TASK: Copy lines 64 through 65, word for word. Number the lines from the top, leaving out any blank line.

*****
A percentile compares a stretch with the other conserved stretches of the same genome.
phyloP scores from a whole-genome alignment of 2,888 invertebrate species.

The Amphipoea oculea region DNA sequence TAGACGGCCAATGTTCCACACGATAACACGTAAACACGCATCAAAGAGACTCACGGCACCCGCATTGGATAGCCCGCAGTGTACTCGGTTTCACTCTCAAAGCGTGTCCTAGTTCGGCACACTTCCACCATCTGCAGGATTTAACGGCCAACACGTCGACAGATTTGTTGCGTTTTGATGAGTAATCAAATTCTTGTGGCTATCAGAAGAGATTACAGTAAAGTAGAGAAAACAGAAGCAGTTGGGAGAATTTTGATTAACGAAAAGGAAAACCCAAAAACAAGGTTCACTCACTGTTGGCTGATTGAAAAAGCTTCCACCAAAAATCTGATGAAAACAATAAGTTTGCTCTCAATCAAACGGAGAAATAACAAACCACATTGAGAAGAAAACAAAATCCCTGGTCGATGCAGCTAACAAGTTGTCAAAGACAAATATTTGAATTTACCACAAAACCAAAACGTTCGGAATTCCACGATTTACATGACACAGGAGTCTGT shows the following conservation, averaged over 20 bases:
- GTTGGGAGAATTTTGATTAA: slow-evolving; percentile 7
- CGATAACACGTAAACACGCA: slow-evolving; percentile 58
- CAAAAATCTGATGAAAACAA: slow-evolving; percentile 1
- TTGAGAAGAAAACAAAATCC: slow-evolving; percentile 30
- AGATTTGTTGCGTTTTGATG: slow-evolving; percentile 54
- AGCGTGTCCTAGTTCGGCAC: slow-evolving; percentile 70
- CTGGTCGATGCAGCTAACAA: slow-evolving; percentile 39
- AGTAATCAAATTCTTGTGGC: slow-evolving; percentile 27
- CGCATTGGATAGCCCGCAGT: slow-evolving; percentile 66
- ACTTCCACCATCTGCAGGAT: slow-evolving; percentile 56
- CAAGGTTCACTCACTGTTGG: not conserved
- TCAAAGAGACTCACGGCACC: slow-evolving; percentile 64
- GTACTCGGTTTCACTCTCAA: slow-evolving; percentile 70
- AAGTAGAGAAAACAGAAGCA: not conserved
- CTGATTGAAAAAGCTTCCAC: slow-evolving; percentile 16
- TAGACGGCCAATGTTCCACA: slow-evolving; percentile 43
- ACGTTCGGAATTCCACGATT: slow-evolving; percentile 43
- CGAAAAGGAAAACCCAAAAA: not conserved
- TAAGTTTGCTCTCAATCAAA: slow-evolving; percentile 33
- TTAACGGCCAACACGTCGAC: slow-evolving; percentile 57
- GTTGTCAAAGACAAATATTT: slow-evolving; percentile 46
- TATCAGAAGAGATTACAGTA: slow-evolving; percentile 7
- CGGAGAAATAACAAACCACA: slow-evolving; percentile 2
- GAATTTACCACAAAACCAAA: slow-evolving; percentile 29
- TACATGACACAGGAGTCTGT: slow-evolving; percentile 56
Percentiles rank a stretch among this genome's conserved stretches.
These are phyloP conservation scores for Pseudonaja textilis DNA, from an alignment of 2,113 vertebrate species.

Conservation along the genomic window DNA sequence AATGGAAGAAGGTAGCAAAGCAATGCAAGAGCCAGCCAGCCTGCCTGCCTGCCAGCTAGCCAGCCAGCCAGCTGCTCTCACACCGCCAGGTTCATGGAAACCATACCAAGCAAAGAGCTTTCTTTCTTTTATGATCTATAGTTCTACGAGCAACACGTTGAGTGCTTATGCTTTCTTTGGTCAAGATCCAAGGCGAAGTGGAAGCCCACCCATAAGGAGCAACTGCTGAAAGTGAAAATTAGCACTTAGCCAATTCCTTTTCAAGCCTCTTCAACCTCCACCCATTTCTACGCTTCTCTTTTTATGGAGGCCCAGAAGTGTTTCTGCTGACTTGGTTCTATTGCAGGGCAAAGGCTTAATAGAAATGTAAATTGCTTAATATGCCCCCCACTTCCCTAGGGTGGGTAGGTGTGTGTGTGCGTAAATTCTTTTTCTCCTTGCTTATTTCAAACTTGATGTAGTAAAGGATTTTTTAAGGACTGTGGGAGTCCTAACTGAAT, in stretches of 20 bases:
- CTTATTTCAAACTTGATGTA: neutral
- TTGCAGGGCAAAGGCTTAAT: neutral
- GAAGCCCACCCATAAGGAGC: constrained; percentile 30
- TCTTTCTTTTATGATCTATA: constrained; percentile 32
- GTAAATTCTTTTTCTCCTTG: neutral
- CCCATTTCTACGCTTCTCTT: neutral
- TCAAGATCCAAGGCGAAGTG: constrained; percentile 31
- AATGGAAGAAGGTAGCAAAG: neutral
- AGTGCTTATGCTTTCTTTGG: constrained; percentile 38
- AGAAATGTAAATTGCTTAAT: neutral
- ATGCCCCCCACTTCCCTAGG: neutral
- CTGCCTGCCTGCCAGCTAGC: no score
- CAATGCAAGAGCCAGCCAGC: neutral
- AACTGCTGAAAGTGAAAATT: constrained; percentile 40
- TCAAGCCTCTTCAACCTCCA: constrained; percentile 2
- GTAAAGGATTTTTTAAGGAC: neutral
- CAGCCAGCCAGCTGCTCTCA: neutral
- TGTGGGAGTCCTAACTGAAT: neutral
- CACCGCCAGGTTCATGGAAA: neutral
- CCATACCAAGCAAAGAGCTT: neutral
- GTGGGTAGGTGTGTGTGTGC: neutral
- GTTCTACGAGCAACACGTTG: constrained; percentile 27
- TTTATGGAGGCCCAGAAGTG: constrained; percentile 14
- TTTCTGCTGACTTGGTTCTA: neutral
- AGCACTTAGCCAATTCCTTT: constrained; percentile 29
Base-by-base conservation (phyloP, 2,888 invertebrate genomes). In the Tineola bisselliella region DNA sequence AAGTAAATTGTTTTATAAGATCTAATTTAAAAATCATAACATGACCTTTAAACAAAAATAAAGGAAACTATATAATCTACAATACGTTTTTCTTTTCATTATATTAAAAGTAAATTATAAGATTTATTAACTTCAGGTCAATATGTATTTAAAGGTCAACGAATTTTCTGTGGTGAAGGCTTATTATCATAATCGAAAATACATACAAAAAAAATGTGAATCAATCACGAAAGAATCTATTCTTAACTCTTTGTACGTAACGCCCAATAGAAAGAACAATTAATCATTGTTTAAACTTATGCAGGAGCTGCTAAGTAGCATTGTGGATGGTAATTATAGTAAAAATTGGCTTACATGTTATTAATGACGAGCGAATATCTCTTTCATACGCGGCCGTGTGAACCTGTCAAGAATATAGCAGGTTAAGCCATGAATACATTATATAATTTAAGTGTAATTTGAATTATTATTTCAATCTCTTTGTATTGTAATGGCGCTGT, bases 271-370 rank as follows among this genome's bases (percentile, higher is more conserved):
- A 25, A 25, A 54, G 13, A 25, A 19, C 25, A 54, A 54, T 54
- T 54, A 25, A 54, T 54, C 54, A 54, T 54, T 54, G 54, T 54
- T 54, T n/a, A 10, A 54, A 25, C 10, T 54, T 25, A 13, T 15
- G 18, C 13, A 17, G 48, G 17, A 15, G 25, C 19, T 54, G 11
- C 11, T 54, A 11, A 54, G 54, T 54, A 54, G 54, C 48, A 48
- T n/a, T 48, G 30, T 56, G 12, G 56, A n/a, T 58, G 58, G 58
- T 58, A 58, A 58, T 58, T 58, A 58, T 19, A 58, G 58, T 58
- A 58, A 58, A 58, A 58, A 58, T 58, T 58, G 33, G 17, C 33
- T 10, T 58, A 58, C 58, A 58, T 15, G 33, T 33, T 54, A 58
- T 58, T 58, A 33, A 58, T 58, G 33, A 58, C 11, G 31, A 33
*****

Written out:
- T 58, A 58, A 58, T 58, T 58, A 58, T 19, A 58, G 58, T 58
- A 58, A 58, A 58, A 58, A 58, T 58, T 58, G 33, G 17, C 33